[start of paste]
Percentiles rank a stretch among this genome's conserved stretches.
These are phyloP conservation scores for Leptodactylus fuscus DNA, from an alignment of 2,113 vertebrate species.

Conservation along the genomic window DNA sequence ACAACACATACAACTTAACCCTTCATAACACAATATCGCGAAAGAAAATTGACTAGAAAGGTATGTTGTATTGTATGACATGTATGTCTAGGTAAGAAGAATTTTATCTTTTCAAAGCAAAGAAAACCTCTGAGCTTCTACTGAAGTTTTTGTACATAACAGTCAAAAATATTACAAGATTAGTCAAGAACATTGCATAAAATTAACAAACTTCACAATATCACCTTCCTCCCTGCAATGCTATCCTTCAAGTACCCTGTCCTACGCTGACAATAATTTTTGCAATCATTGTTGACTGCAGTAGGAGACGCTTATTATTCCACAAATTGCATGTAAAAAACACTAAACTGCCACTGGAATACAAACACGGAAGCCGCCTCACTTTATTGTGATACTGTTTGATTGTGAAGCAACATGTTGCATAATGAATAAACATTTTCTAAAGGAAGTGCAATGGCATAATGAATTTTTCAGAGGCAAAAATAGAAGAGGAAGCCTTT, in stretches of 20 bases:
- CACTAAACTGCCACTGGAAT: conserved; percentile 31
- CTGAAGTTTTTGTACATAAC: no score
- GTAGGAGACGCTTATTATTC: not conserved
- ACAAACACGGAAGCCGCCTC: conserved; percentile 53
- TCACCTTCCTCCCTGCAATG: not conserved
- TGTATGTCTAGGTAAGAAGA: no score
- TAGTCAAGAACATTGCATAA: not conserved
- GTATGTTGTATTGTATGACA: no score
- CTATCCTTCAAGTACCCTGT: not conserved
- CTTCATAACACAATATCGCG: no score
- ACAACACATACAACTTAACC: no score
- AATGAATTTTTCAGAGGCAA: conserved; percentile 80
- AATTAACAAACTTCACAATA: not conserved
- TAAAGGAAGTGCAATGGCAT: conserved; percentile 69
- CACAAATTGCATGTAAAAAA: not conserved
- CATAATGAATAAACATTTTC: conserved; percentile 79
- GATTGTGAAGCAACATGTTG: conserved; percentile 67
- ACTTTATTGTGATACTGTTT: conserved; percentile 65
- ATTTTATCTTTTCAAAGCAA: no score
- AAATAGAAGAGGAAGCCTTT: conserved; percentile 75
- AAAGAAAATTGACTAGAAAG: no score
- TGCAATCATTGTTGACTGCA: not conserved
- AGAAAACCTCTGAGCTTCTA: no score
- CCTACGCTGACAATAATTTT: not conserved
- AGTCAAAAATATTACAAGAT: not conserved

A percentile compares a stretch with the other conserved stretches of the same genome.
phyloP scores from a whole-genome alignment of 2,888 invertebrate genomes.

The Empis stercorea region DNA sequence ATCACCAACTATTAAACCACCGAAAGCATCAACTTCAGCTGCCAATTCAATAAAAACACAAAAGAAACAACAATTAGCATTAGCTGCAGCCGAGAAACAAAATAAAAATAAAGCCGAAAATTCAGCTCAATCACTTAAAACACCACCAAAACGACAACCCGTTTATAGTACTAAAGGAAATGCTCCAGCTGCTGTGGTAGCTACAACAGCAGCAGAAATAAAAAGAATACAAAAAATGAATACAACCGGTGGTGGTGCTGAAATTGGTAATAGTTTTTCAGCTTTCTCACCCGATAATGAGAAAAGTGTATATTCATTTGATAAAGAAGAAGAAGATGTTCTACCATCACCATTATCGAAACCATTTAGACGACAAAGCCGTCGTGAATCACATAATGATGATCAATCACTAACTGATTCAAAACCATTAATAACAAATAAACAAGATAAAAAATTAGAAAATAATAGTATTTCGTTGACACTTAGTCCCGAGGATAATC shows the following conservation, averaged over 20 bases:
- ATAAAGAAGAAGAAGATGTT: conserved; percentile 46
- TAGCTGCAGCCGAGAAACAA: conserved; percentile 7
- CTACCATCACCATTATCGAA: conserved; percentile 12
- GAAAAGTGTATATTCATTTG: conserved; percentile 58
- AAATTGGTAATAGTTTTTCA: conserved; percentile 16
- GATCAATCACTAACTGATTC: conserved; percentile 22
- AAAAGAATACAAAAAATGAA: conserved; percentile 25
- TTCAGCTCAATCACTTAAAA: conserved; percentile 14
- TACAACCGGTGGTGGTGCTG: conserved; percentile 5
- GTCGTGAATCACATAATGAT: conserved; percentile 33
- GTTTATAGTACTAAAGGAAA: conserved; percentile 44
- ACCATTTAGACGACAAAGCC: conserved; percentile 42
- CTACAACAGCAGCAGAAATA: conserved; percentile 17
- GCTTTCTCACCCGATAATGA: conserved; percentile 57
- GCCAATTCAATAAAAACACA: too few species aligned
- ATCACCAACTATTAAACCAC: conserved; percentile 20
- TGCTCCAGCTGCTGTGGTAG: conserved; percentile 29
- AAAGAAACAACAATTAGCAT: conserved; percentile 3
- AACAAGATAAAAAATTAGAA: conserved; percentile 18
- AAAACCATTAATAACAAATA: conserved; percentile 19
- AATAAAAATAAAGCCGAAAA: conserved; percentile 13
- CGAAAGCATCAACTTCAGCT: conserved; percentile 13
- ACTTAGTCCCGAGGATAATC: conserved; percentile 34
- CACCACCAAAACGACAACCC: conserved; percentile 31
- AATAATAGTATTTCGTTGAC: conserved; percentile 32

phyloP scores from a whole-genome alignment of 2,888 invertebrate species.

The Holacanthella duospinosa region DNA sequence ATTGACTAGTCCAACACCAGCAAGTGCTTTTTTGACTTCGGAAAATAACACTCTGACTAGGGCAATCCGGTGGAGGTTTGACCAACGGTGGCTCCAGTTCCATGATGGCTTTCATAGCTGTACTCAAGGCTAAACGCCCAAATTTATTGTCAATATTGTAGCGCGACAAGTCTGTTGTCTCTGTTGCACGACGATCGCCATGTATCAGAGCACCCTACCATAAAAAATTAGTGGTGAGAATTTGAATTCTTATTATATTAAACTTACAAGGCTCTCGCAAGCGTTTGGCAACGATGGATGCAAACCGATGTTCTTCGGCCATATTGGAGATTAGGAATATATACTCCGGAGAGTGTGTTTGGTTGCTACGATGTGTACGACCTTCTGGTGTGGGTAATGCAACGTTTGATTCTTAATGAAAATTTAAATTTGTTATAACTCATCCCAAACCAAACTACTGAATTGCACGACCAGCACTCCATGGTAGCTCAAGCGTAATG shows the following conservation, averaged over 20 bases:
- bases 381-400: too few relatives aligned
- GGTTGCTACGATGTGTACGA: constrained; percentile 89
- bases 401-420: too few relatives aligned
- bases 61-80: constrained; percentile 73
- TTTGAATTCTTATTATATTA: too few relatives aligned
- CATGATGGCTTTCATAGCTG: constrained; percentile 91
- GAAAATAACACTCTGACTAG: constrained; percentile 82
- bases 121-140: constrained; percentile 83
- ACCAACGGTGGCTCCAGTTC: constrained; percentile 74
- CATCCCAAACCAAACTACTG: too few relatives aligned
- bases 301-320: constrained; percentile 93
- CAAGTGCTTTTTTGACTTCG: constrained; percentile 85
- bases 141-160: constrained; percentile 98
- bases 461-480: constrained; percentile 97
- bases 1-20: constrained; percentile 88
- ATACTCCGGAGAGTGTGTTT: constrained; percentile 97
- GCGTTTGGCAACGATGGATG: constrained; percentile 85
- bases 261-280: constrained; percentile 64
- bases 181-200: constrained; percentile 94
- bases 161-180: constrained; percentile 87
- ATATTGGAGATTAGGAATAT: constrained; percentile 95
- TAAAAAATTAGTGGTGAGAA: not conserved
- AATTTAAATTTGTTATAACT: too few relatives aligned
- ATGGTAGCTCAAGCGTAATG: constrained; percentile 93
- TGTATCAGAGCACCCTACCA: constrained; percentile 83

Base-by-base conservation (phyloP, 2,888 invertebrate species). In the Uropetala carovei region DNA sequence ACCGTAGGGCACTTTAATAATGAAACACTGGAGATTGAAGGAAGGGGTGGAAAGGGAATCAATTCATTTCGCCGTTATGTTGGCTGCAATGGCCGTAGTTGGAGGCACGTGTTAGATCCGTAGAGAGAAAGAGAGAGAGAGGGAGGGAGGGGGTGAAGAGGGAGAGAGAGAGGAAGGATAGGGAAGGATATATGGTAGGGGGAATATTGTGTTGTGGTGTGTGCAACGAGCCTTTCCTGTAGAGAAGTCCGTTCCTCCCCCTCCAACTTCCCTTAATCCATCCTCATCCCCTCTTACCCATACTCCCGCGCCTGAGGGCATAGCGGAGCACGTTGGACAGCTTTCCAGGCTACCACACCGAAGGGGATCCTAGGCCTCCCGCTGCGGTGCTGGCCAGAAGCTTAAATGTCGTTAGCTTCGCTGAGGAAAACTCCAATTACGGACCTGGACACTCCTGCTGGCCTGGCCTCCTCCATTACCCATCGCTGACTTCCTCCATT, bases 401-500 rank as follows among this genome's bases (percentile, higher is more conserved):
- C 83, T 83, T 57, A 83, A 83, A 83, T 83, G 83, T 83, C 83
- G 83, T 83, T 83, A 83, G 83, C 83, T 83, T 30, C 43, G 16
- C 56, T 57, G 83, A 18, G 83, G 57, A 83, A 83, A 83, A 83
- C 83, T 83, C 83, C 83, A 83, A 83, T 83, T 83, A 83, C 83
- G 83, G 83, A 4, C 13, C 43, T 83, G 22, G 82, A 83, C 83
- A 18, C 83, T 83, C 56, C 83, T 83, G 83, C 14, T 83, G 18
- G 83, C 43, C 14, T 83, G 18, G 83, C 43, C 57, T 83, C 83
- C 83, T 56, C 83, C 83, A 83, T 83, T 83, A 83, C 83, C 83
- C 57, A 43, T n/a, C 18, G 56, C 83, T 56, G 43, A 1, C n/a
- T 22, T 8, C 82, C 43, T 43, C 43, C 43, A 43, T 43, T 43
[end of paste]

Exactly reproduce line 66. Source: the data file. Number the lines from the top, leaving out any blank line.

- bases 121-140: constrained; percentile 83